• How this gets you fitter: Well, this one’s a little obvious, but I’ll say it anyway … getting outside and walking around is infinitely better for your health than sitting at home watching TV, surfing the Internet, riding in a car, eating at a restaurant. Swimming? Hiking up a mountain? Taking a walk through a park? Doing some yardwork? All great exercise. Do this for a year, and you’ll be fitter than ever.
  • How this simplifies your life: Getting outside and communing with nature is much less stressful than the hustle and bustle of traffic, cities, work places. Finding time to get outside will take you away from stress, and allow you time to think. It will make your life saner, simpler, less complex.
  • How this makes you happier: Well, this isn’t a guarantee, but I’ve always found myself happier when I get outside. Watch a sunset with loved ones, have a picnic, go for a hike with your family … this is just so much better for you, mentally and otherwise, than modern life, that it would be hard not to be happier after getting outdoors.

More at the link.

Written by Leisureguy

15 October 2007 at 10:21 am

Posted in Daily life, Environment

The environment & electrical power

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This post is my little contribution to Blog Action Day.

Oil is by and large used for transportation and, in the US and Canada, with coal used to generate electrical power. Some power is generated by nuclear, natural gas, hydro, oil, wind, solar, geothermal, and hydro, but half of the total is through burning coal. In 2005, in terms percentages of the total, and showing the number of thousands of megawatt-hours:

50% 2,013,179 Coal
19% 781,986 Nuclear
19% 757,974 Natural Gas
7% 269,587 Hydroelectric Conventional
3% 122,522 Petroleum
2% 94,932 Other Renewables
0% 16,317 Other Gases
0% 4,749 Other
0% -6,558 Hydroelectric Pumped Storage

You can see a fuller explanation of the figures and sources at the link. In contrast, BTW, New Zealand currently gets 70% of its electrical power from wind, hydro, and geothermal and by 2025 plans to get 90% from those sources.

Given the heavy reliance on coal, everything we can do to reduce our consumption of electrical power is to the good. For example, compact fluorescent lightbulbs are nowadays much better than previously: they are brighter, they have essentially the same spectrum as sunlight, and they use MUCH less electricity.

Some have expressed concern that compact fluorescent lightbulbs (CFLs) contain mercury. In fact, there’s an urban legend that plays on this fear. But not only do CFLs contain minimal amounts of mercury, the total mercury released to the environment over a five-year period is less for CFLs than for incandescent lights: the incandescent lights contain no mercury, but because they use much more power, the amount of mercury released by burning the coal to power them (in comparison to the CFLs) is greater. From Wikipedia:

CFLs, like all fluorescent lamps (e.g., long tubular lamps common in offices and kitchens), contain small amounts of mercury[32][33] and it is a concern for landfills and waste incinerators where the mercury from lamps may be released and contribute to air and water pollution. In the USA, lighting manufacturer members of the National Electrical Manufacturers Association (NEMA) have made a voluntary commitment to cap the amount of mercury used in CFLs:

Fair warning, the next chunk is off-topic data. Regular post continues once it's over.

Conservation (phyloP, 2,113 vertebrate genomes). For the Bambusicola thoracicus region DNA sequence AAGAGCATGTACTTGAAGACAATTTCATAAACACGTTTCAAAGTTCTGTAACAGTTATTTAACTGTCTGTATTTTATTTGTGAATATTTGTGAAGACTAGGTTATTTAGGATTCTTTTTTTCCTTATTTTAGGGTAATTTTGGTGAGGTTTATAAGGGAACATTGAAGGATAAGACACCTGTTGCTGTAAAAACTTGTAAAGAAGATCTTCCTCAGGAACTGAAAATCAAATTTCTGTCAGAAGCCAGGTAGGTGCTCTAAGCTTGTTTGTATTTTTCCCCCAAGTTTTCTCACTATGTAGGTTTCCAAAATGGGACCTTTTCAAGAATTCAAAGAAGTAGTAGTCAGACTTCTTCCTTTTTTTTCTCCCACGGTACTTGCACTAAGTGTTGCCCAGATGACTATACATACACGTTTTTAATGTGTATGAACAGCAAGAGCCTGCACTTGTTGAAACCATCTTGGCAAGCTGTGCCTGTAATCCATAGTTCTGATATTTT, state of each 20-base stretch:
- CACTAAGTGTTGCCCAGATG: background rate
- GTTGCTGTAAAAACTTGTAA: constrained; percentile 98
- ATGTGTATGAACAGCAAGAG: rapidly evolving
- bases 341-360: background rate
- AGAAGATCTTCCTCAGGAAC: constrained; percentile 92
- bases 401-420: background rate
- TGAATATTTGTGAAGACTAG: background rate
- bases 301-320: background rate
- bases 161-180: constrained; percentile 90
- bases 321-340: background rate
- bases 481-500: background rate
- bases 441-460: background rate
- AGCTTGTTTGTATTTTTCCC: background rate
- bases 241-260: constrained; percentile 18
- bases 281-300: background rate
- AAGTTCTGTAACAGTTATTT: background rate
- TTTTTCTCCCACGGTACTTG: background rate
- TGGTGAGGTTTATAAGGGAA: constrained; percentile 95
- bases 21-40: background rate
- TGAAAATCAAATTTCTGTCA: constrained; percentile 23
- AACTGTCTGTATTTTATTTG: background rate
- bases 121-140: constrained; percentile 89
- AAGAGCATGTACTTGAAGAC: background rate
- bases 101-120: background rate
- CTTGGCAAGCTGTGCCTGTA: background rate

Under the voluntary commitment, effective April 15, 2007, NEMA members will cap the total mercury content in CFLs of less than 25 watts at 5 milligrams (mg) per unit. The total mercury content of CFLs that use 25 to 40 watts of electricity will be capped at 6 mg per unit.[34]

Coal power plants are “the largest uncontrolled industrial source of mercury emissions in Canada”.[35] According to the Environmental Protection Agency (EPA), (when coal power is used) the mercury released from powering an incandescent lamp for five years exceeds the total of (a) the mercury released by powering a comparably luminous CFL for the same period and (b) the mercury contained in the lamp.[36] It should be noted, however that the “EPA is implementing policies to reduce airborne mercury emissions. Under regulations issued in 2005, coal-fired power plants will need to reduce their emissions by 70 percent by 2018.”[37].

Some manufacturers such as Philips and GE make very low-mercury content CFLs.[38] In 2007, Philips claimed its Master TL-D Alto range to have the lowest mercury content of any CFL on the market, at 2mg.[39]

See the article at the Wikipedia link for more information. Obviously, it’s desirable to take CFLs to a recycling facility—and even more desirable to take long-tube fluorescents to a recycler.

I have found that offers excellent lighting fixtures and bulbs. I replaced the 300-watt halogen torchiere in my study with a 70-watt Full Spectrum Solutions torchiere and saw my power bill drop $11 per month. (I’m in the study a lot.) And I love their 70-watt reading lamp, which throws out 4,300 lumens.

It’s worth noting that CFLs will not work as replacement bulbs in incandescent lighting fixtures that have dimmers or are intended for 2-way bulbs. OTOH, Full Spectrum Solutions offers torchieres, reading lamps, etc., that do include a dimmer switch that works fine with their CFLs.

So take the first step to saving energy and start replacing incandescent bulbs with CFLs. In April Popular Mechanics ran a test of CFLs, and you can download the results as a PDF. That should help with your selection.

Go now. Save money and the environment.

Written by Leisureguy

15 October 2007 at 9:48 am